As the dust over an attempted coup or conspiracy in Bangladesh settles, it is confirmed that the Indian intelligence agencies warned army top brass in Dhaka about the conspiracy hatched against the Shaikh Hasina government. On this occasion, the Bangladesh army acted in time and nipped the defiance in the bud.
In 1975 too when Bangabandhu Shaikh Mujibur Rehman and 15 of his family members were killed by the army, Indian intelligence had warned about an attack on Shaikh Mujib. But then the top brass were themselves in the midst of coup and the army deliberately did not act. The result is known to all.
That the Bangladesh army is not interested in taking over the country was clear when it gave back power to the civil authority in 2008 and held free and fair elections which returned Shaikh Hasina with a three-fourths majority in parliament. When the army was backing the caretaker government and cleansing the stable, it found the top politicians of both Shaikh Hasina's Awami League and Khaleda Zia's Nationalist Bangladesh Party involved in corruption. Many in the army were worried that the revival of the political process would bring in its wake the same old graft. Yet the army preferred civil rule and bowed to the prerogative of the people to have their representatives in power.
Things are not what the electorate expected and the administration has been found wanting in many ways respects. Corruption and nepotism are back with a vengeance. Yet it is the people who have to fight against such evils. The army cannot do the job because this is the difference between democracy and dictatorship.
"Instigated by some non-resident Bangladeshis, a band of fanatic retired and serving officers led a failed attempt to thwart the democratic system by creating anarchy in the army, banking on others' religious zeal," said the army statement, adding that "such heinous attempts are being foiled."
It is apparent that the coup was attempted by a few elements representing religious fanaticism and disgruntled army officers. The fundamentalists are unhappy because they have been firmly suppressed by the Hasina government which is liberal and secular. Yet there are other forces which are inimical to India and they resort to all kinds of methods to foul the atmosphere. That was also the case when Shaikh Mujib was killed. He too did not show any quarter to the extremists and the forces that were unhappy over the creation of Bangladesh.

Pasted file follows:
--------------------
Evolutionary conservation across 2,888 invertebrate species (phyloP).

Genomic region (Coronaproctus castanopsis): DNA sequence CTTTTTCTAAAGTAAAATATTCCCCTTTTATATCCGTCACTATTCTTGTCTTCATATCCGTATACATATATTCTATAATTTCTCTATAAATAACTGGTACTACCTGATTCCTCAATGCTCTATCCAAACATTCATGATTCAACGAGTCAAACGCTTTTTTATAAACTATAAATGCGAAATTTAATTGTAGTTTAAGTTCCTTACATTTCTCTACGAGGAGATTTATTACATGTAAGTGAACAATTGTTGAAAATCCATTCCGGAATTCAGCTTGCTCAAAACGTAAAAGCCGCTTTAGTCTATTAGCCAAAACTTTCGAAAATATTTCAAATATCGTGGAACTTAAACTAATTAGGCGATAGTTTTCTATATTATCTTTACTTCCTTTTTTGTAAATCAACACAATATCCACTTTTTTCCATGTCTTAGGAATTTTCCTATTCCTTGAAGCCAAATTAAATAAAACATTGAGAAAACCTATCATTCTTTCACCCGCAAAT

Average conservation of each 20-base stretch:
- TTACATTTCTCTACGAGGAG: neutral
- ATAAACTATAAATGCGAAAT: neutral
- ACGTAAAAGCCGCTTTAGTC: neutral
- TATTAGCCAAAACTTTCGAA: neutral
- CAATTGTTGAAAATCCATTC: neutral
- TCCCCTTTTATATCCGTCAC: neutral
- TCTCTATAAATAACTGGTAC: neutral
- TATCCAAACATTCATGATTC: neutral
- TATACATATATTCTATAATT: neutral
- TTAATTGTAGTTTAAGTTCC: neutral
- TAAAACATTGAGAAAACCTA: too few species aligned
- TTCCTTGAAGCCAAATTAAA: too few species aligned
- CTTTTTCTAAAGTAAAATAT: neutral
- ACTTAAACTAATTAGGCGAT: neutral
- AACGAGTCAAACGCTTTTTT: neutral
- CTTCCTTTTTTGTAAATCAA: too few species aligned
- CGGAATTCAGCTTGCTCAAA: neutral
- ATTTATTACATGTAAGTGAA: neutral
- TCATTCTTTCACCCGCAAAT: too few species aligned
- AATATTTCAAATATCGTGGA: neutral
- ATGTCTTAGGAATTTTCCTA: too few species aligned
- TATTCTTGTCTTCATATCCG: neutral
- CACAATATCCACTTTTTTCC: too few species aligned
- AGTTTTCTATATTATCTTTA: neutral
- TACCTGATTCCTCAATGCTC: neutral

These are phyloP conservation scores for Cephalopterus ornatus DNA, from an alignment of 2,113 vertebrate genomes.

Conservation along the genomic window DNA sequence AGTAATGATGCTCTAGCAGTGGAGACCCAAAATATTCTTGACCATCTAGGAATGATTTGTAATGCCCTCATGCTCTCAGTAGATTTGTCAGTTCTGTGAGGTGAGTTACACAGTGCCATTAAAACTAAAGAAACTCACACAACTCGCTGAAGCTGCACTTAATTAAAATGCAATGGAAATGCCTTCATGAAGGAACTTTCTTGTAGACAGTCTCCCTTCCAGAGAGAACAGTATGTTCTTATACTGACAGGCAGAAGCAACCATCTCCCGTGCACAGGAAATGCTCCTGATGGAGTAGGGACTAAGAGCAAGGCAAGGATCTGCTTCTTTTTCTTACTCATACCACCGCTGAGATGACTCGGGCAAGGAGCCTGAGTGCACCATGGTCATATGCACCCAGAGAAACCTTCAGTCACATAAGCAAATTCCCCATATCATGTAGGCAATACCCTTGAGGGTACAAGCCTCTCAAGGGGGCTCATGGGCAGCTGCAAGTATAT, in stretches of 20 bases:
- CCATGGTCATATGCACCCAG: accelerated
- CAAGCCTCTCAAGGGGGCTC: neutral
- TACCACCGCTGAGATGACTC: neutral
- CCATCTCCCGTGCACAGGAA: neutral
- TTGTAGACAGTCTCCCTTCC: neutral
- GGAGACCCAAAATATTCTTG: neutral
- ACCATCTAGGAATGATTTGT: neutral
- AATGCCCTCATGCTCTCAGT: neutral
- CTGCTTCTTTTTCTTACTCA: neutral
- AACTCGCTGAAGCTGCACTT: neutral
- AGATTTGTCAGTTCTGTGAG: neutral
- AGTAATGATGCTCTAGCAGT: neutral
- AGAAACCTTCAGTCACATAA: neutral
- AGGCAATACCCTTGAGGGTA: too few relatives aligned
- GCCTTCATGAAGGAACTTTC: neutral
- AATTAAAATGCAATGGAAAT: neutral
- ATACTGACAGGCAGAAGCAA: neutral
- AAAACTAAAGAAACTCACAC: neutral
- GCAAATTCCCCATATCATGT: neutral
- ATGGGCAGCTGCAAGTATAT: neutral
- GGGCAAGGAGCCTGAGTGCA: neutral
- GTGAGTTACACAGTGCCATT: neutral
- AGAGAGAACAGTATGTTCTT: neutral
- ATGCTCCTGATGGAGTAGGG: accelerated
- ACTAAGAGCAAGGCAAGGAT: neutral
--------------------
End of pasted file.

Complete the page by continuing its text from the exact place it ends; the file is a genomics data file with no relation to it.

Shaikh Hasina has regretted that the Islamists have penetrated the army. It is ominous because this is what has happened in Pakistan as well.
My information is that the coup leaders this time were helped by forces operating from India. The rump of United Liberation Front of Asom was there and so were the hostile Nagas. The Manipur insurgents were also part of the conspiracy. It is strange that while Bangladesh does not allow any anti-India forces to operate from its soil, as it used to happen in the past, India is lethargic and inactive.
For the larger picture, New Delhi must share the blame. It fails to have connectivity with Dhaka. Promises made in the fields of trade, power and business have remained unfulfilled. Shaikh Hasina has done so much unilaterally to foster good relations that there are many people in Bangladesh who are resentful. Yet bureaucrats in Delhi are not allowing the implementation of what Prime Minister Manmohan Singh had signed with the Bangladesh prime minister in terms of trade, power and money. Bureaucrats are not anti-Bangladesh but they represent the red tape which retards progress of any plan or project.
I recall when Bangladesh broke away from Pakistan, Delhi made a five-year plan which would dovetail Dhaka's economic projects with those of India. It was an undertaking to develop the region as a whole. New Delhi was reminded often but there was little follow-up.
The failed coup is not only a warning but also an opportunity for the government in New Delhi. It must take some bold steps quickly to let the people disillusioned in Bangladesh with Shaikh Hasina's government know that India r will go to any limit to help Bangladesh in its needs and, at the same time, foster closer relations with Dhaka.
Singh transferred a few tracts of land in Assam to Bangladesh, its rightful owner. He should bring the constitutional amendment in the next session of parliament to make what is de facto as de jure. The BJP and some elements in Assam are opposed to the transfer. But they must realise that this is the territory which belongs to Bangladesh and has stayed wrongly with India for some 40 years. One recurring complaint of Dhaka is that border police is cruel to any Bangladesh national who even strays into India by mistake. Television channels have shown recently how the border police was beating a boy mercilessly because he had crossed the border by mistake.
West Bengal Chief Minister Mamata Banerjee would be well advised to visit Bangladesh where she is popular and where the expectation is that she would make amends for her absence from the Prime Minister's team that visited Dhaka a few weeks ago.
Kuldip Nayar is a former Indian High Commissioner to the United Kingdom and a former Rajya Sabha member.